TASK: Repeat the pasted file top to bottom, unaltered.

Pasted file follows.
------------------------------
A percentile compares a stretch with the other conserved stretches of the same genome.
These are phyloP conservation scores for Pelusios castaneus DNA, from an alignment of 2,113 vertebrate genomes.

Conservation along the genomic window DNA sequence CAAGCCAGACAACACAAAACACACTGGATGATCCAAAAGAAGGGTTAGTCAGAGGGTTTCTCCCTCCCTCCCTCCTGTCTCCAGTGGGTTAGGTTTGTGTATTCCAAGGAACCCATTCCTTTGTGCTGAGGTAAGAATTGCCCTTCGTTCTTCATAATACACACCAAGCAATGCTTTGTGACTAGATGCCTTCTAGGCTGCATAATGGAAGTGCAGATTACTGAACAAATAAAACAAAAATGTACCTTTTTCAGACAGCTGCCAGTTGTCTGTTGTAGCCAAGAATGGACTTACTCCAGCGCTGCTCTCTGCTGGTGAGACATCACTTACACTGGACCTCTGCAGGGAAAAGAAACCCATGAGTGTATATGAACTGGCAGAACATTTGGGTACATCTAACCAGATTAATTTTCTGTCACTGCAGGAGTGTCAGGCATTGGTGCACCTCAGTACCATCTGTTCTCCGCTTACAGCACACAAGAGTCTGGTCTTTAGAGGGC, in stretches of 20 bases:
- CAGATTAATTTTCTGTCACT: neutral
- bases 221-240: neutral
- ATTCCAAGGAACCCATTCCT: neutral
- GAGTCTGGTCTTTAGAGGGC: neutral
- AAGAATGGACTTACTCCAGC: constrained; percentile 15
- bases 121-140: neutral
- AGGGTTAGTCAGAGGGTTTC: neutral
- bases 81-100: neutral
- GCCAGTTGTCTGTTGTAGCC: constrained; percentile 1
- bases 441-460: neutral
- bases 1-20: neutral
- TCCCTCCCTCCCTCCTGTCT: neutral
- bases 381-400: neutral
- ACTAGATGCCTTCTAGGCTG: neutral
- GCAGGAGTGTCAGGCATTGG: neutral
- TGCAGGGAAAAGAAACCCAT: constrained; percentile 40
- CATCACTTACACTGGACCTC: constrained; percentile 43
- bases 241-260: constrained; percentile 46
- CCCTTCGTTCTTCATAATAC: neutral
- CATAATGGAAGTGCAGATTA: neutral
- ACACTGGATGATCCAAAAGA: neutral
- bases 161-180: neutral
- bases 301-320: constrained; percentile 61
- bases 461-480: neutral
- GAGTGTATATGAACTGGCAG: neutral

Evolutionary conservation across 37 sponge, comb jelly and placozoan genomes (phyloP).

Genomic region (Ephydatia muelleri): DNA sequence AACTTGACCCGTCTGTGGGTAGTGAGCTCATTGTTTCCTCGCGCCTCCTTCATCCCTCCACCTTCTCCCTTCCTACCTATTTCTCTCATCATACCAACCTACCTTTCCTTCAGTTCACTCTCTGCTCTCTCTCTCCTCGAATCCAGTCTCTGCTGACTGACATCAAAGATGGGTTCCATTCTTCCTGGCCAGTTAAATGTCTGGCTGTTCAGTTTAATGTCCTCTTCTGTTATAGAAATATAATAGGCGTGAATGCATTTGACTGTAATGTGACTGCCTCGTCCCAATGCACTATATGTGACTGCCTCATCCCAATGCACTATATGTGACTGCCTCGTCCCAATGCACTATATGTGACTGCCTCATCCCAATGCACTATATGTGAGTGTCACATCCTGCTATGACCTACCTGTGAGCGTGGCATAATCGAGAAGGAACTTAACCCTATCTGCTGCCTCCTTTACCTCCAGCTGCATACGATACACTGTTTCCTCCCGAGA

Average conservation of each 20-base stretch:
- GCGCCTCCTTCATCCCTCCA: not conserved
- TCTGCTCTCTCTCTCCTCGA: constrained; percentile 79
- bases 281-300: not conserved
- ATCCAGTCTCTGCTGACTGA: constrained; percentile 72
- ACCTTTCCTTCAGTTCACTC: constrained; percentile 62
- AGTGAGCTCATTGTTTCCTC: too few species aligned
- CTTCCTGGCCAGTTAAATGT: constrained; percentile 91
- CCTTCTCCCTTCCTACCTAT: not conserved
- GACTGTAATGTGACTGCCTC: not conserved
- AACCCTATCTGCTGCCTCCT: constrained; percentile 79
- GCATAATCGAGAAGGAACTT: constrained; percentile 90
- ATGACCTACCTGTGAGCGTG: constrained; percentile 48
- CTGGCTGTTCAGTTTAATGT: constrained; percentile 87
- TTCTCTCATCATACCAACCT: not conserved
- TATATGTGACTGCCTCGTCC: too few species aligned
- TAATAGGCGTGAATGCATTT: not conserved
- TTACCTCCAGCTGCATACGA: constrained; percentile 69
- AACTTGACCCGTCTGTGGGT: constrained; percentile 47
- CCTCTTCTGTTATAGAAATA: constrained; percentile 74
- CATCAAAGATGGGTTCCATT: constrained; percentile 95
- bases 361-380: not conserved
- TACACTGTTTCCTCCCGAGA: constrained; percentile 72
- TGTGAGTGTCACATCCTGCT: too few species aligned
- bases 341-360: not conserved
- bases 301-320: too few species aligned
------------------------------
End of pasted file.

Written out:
A percentile compares a stretch with the other conserved stretches of the same genome.
These are phyloP conservation scores for Pelusios castaneus DNA, from an alignment of 2,113 vertebrate genomes.

Conservation along the genomic window DNA sequence CAAGCCAGACAACACAAAACACACTGGATGATCCAAAAGAAGGGTTAGTCAGAGGGTTTCTCCCTCCCTCCCTCCTGTCTCCAGTGGGTTAGGTTTGTGTATTCCAAGGAACCCATTCCTTTGTGCTGAGGTAAGAATTGCCCTTCGTTCTTCATAATACACACCAAGCAATGCTTTGTGACTAGATGCCTTCTAGGCTGCATAATGGAAGTGCAGATTACTGAACAAATAAAACAAAAATGTACCTTTTTCAGACAGCTGCCAGTTGTCTGTTGTAGCCAAGAATGGACTTACTCCAGCGCTGCTCTCTGCTGGTGAGACATCACTTACACTGGACCTCTGCAGGGAAAAGAAACCCATGAGTGTATATGAACTGGCAGAACATTTGGGTACATCTAACCAGATTAATTTTCTGTCACTGCAGGAGTGTCAGGCATTGGTGCACCTCAGTACCATCTGTTCTCCGCTTACAGCACACAAGAGTCTGGTCTTTAGAGGGC, in stretches of 20 bases:
- CAGATTAATTTTCTGTCACT: neutral
- bases 221-240: neutral
- ATTCCAAGGAACCCATTCCT: neutral
- GAGTCTGGTCTTTAGAGGGC: neutral
- AAGAATGGACTTACTCCAGC: constrained; percentile 15
- bases 121-140: neutral
- AGGGTTAGTCAGAGGGTTTC: neutral
- bases 81-100: neutral
- GCCAGTTGTCTGTTGTAGCC: constrained; percentile 1
- bases 441-460: neutral
- bases 1-20: neutral
- TCCCTCCCTCCCTCCTGTCT: neutral
- bases 381-400: neutral
- ACTAGATGCCTTCTAGGCTG: neutral
- GCAGGAGTGTCAGGCATTGG: neutral
- TGCAGGGAAAAGAAACCCAT: constrained; percentile 40
- CATCACTTACACTGGACCTC: constrained; percentile 43
- bases 241-260: constrained; percentile 46
- CCCTTCGTTCTTCATAATAC: neutral
- CATAATGGAAGTGCAGATTA: neutral
- ACACTGGATGATCCAAAAGA: neutral
- bases 161-180: neutral
- bases 301-320: constrained; percentile 61
- bases 461-480: neutral
- GAGTGTATATGAACTGGCAG: neutral

Evolutionary conservation across 37 sponge, comb jelly and placozoan genomes (phyloP).

Genomic region (Ephydatia muelleri): DNA sequence AACTTGACCCGTCTGTGGGTAGTGAGCTCATTGTTTCCTCGCGCCTCCTTCATCCCTCCACCTTCTCCCTTCCTACCTATTTCTCTCATCATACCAACCTACCTTTCCTTCAGTTCACTCTCTGCTCTCTCTCTCCTCGAATCCAGTCTCTGCTGACTGACATCAAAGATGGGTTCCATTCTTCCTGGCCAGTTAAATGTCTGGCTGTTCAGTTTAATGTCCTCTTCTGTTATAGAAATATAATAGGCGTGAATGCATTTGACTGTAATGTGACTGCCTCGTCCCAATGCACTATATGTGACTGCCTCATCCCAATGCACTATATGTGACTGCCTCGTCCCAATGCACTATATGTGACTGCCTCATCCCAATGCACTATATGTGAGTGTCACATCCTGCTATGACCTACCTGTGAGCGTGGCATAATCGAGAAGGAACTTAACCCTATCTGCTGCCTCCTTTACCTCCAGCTGCATACGATACACTGTTTCCTCCCGAGA

Average conservation of each 20-base stretch:
- GCGCCTCCTTCATCCCTCCA: not conserved
- TCTGCTCTCTCTCTCCTCGA: constrained; percentile 79
- bases 281-300: not conserved
- ATCCAGTCTCTGCTGACTGA: constrained; percentile 72
- ACCTTTCCTTCAGTTCACTC: constrained; percentile 62
- AGTGAGCTCATTGTTTCCTC: too few species aligned
- CTTCCTGGCCAGTTAAATGT: constrained; percentile 91
- CCTTCTCCCTTCCTACCTAT: not conserved
- GACTGTAATGTGACTGCCTC: not conserved
- AACCCTATCTGCTGCCTCCT: constrained; percentile 79
- GCATAATCGAGAAGGAACTT: constrained; percentile 90
- ATGACCTACCTGTGAGCGTG: constrained; percentile 48
- CTGGCTGTTCAGTTTAATGT: constrained; percentile 87
- TTCTCTCATCATACCAACCT: not conserved
- TATATGTGACTGCCTCGTCC: too few species aligned
- TAATAGGCGTGAATGCATTT: not conserved
- TTACCTCCAGCTGCATACGA: constrained; percentile 69
- AACTTGACCCGTCTGTGGGT: constrained; percentile 47
- CCTCTTCTGTTATAGAAATA: constrained; percentile 74
- CATCAAAGATGGGTTCCATT: constrained; percentile 95
- bases 361-380: not conserved
- TACACTGTTTCCTCCCGAGA: constrained; percentile 72
- TGTGAGTGTCACATCCTGCT: too few species aligned
- bases 341-360: not conserved
- bases 301-320: too few species aligned